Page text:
Should You Join The Maker Movement?

Mass manufacturing still rules the economy. The reason products are cheap and that we have a high standard of living compared to the past is because somebody figured out that if you make something en masse, you can drive down the price of each unit to ridiculously cheap levels. What’s more, the process isn’t over yet, with electronics, clothing, and cosmetics all coming down in price year after year.

 

But there’s been something of a rebellion of late. People are getting a bit fed up with mass production, not because it’s inefficient, but because it lacks differentiation. Consumers would rather have something unique instead of cheap but the same as everybody else.

 

The result of this pressure has been the growth of the maker movement, a loose term to describe the myriad businesses trying to create bespoke products for a demanding customer base. Perhaps the most famous example so far is the craft beer movement, an industry which doubles in size every couple of years or so. But there are many other “makers” too, investing in Doosan lathes and workshop equipment to make their products come to life.

Who Is In The Maker Movement?

Millennials, unsurprisingly, dominate the maker movement. This is because they have an understanding of a big chunk of the production process already, thanks to their innate computer skills. A lot of the maker movement is based around new technologies, like CAD design and 3D printing, and demands a degree of programming knowledge too. If the name of the game is to customize products, then makers have to be able to use technologies that allow them to do so in whatever way their customers demand.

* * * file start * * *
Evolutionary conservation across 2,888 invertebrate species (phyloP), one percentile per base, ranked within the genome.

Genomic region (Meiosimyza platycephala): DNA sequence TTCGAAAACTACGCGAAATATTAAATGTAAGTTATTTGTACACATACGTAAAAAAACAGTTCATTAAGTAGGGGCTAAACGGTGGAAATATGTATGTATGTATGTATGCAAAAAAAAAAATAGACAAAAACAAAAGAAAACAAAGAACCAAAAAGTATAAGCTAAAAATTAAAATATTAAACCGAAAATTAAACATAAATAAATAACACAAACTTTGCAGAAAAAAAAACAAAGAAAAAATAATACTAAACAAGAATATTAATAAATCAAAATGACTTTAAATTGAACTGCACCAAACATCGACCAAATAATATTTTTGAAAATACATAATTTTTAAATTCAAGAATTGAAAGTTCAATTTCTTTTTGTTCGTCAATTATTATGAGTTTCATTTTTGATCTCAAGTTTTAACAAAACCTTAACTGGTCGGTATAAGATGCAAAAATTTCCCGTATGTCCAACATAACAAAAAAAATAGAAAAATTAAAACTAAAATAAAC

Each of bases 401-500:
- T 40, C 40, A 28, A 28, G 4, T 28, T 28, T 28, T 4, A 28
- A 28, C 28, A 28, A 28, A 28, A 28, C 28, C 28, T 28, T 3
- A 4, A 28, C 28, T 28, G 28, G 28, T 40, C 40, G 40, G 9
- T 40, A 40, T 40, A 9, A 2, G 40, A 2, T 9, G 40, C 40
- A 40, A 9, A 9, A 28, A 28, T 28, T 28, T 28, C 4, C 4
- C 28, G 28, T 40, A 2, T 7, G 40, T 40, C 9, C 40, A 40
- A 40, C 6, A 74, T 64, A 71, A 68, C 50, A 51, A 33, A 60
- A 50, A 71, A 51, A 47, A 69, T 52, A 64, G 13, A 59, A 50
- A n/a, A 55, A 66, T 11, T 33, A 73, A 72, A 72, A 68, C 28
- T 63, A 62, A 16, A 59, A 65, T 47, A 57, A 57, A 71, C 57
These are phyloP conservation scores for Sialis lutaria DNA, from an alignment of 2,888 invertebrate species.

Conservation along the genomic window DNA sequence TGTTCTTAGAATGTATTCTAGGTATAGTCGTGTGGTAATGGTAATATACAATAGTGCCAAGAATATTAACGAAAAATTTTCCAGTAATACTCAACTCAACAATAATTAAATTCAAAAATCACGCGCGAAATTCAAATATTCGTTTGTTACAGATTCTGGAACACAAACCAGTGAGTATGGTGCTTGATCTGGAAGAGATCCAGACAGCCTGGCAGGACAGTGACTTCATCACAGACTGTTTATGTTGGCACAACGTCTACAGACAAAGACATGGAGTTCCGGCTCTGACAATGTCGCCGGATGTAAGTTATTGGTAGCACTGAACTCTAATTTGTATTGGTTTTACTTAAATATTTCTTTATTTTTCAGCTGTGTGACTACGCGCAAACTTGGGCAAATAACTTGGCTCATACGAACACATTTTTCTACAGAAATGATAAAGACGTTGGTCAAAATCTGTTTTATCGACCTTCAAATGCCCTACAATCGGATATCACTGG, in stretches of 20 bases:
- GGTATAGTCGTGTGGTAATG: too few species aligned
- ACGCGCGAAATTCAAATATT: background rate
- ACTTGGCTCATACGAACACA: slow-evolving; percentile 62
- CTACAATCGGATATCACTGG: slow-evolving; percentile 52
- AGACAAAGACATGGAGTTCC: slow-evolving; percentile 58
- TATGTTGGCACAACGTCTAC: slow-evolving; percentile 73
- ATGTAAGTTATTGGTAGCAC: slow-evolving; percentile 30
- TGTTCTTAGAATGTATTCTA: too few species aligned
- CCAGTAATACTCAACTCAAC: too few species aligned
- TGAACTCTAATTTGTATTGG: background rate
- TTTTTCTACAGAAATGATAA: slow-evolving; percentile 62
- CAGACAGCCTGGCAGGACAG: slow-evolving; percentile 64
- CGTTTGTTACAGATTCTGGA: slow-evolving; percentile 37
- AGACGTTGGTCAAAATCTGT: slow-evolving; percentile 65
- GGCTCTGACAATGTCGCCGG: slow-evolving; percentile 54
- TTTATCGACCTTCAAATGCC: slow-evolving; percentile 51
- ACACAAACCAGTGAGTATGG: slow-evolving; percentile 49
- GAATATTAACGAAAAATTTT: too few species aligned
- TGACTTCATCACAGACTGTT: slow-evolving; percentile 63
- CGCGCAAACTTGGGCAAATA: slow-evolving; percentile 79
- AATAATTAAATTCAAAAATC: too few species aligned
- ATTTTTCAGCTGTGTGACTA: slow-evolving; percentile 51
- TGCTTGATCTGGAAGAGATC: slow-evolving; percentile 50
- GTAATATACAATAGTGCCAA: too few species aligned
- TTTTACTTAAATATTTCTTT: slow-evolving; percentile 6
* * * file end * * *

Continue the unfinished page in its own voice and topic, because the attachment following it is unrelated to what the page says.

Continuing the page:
What’s more, the ability of those in the movement to learn has grown exponentially. Makers don’t have to rely solely on their experience; they can also learn about their trade on the internet. Dozens of website tutorials and videos exist with the sole purpose of helping new makers deliver great products. A lot of work is open-source too, including product designs, meaning that those new to the work can experiment using the designs of others to hone their skills before taking the plunge and investing in capital.

 

Big Companies Want A Slice Of The Action

The maker movement isn’t just a grassroots movement. In fact, some of the biggest industrial firms in the world, including GE, are looking for ways to get in on the action. GE wants to provide makers with “garages” or spaces they can use to develop new products.

 

Is there money to be made? Possibly. What we see right now is the effect of powerful computing technologies on the ability of people to create their own products. Whether startups will be able to take advantage of intellectual property laws to protect their inventions remains to be seen, but there’s a good chance that if they do, they’ll be snapped up by a larger firm. Don’t forget, Makerbot was bought out for an incredible $600 million, so there is potential to make a lot of money in the industry.

 

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